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The New Chinese America: Class, Economy, and Social Hierarchy (review)

From: Journal of Asian American Studies
Volume 14, Number 3, October 2011
pp. 446-448 | 10.1353/jaas.2011.0026

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Xiaojian Zhao has written an important and timely book on the growing complexities of Chinese American communities today. In The New Chinese Americans: Class, Economy, and Social Hierarchy, Zhao makes a convincing case that the Chinese American communities have been transformed in the past 25 years. Zhao's volume is a striking update of Chinese American communities since the publication of Peter Kwong's first edition of The New Chinatown (Noonday Press, 1987), and it is a revealing exercise to read these two books back-to-back to get a sense of how Chinese American communities have changed. Two of the most significant changes stem from the People's Republic of China (PRC). First, from the 1980s, the number of immigrants from the PRC surpassed those from Taiwan and Hong Kong. Combined with ethnic Chinese from other parts of the diaspora, the number of Chinese Americans had increased fourfold between 1980 and 2006 (from approximately 800,000 to 3.56 million). These demographic changes have made the Chinese American population, once again, majority foreign-born and have added multiple complexities to the community. Second, the past twenty-five years have witnessed the transformation of U.S.-China relations with the PRC becoming not only the U.S.'s largest trade partner (with $400 billion in bilateral trade) but also its largest foreign creditor. The rise of the PRC in the global economy and international affairs has posed difficult questions for Chinese Americans. It suffices to say that given these dramatic shifts, Zhao's book comes at a critical time to examine how these fundamental changes are transforming Chinese American communities.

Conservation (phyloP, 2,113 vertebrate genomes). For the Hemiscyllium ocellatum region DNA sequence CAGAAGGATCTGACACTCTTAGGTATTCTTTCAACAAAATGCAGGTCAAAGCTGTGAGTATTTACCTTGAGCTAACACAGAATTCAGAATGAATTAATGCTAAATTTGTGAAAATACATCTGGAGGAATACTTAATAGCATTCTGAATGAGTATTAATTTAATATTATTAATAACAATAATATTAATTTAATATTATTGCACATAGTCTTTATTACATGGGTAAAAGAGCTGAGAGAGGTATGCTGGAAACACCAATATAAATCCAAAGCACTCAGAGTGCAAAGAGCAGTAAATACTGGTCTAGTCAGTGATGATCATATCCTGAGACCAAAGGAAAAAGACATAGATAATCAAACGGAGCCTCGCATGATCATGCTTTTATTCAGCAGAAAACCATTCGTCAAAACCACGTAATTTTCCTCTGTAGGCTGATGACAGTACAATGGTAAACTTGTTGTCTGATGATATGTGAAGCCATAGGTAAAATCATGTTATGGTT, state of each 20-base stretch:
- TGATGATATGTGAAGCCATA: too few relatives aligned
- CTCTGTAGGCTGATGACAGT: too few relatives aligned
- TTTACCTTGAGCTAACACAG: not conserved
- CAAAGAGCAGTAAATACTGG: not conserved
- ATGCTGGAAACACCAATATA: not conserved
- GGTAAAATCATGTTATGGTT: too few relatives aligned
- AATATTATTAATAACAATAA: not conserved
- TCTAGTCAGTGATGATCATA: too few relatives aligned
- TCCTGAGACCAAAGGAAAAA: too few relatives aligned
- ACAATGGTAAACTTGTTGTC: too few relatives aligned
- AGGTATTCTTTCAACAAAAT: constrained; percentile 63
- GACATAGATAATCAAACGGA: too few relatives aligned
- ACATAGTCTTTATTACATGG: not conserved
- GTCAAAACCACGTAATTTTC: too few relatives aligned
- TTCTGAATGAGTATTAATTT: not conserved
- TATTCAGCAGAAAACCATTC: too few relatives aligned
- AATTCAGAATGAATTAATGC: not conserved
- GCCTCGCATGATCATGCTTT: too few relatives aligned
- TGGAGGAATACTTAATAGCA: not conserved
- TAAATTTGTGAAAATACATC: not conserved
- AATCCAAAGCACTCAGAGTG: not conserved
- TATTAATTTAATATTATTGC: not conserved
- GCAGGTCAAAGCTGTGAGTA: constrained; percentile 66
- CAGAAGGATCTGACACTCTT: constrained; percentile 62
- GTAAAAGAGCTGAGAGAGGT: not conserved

Zhao's book undertakes this daunting challenge through fieldwork and interviews (128 interviewees participated in the research for the book) supplemented by Chinese-language sources (primarily newspapers) and an updated bilingual bibliography of the latest studies on the Chinese American experience—including academic works in Chinese language. While the word "community" did not make it into the book's subtitle, the book relies on traditional community studies: Zhao examines the geographically, socially, and linguistically bound lives of Chinese immigrants and examines how various structures and identities shape their lives. This methodological orientation makes this book about readily identified Chinese immigrant communities and neighborhoods bound by ethnic institutions and ties. While a few second- and later-generation Chinese Americans who do not have explicit ethnic ties are mentioned, the overwhelming focus of the book is on various Chinese immigrants who are enmeshed in ethnic institutions: of the 128 interviewees who participated in the study, 92 were direct participants in the ethnic economy either as employers or employees. Moreover, mainland Chinese and undocumented immigrants were oversampled—with 59 and 52 interviewees, respectively—and their stories provide a corrective to existing studies that have overlooked both of these populations. The urban and suburban Chinese American communities in the New York, Los Angeles, and San Francisco metropolitan areas provide most of the setting with Chinatowns in Queens and Manhattan and the Chinese "ethnoburb" in San Gabriel Valley receiving sustained attention.

The first chapter of the book makes the demographic case for the new Chinese American experience. Zhao's extensive knowledge of Chinese immigration history and the latest trends in migration from the PRC, Taiwan, Hong Kong, and the different parts of the Chinese diaspora makes for efficient work. Her discussion of the "invisible" (or undocumented) population of Chinese immigrants is especially valuable for pointing out the most vulnerable members of the immigrant community. She also does an excellent job describing the multiple paths to undocumented status in today's globalizing world. As Zhao points out, the vast majority of undocumented Chinese are not smuggled by snakeheads—most them have simply overstayed their visas as tourists, university- or government-sponsored visitors, temporary workers, or students. She also points out the inherent difficulty in counting temporary visitors and undocumented immigrants. In one example, she notes that the Office of Immigration Statistics estimated that 25,000 Chinese entered the United States illegally in 1995, the same year when Zai Liang—in a study that was partially funded by the U.S. National Science Foundation—found that Fujian Province alone sent 66,500 illegal immigrants to the U...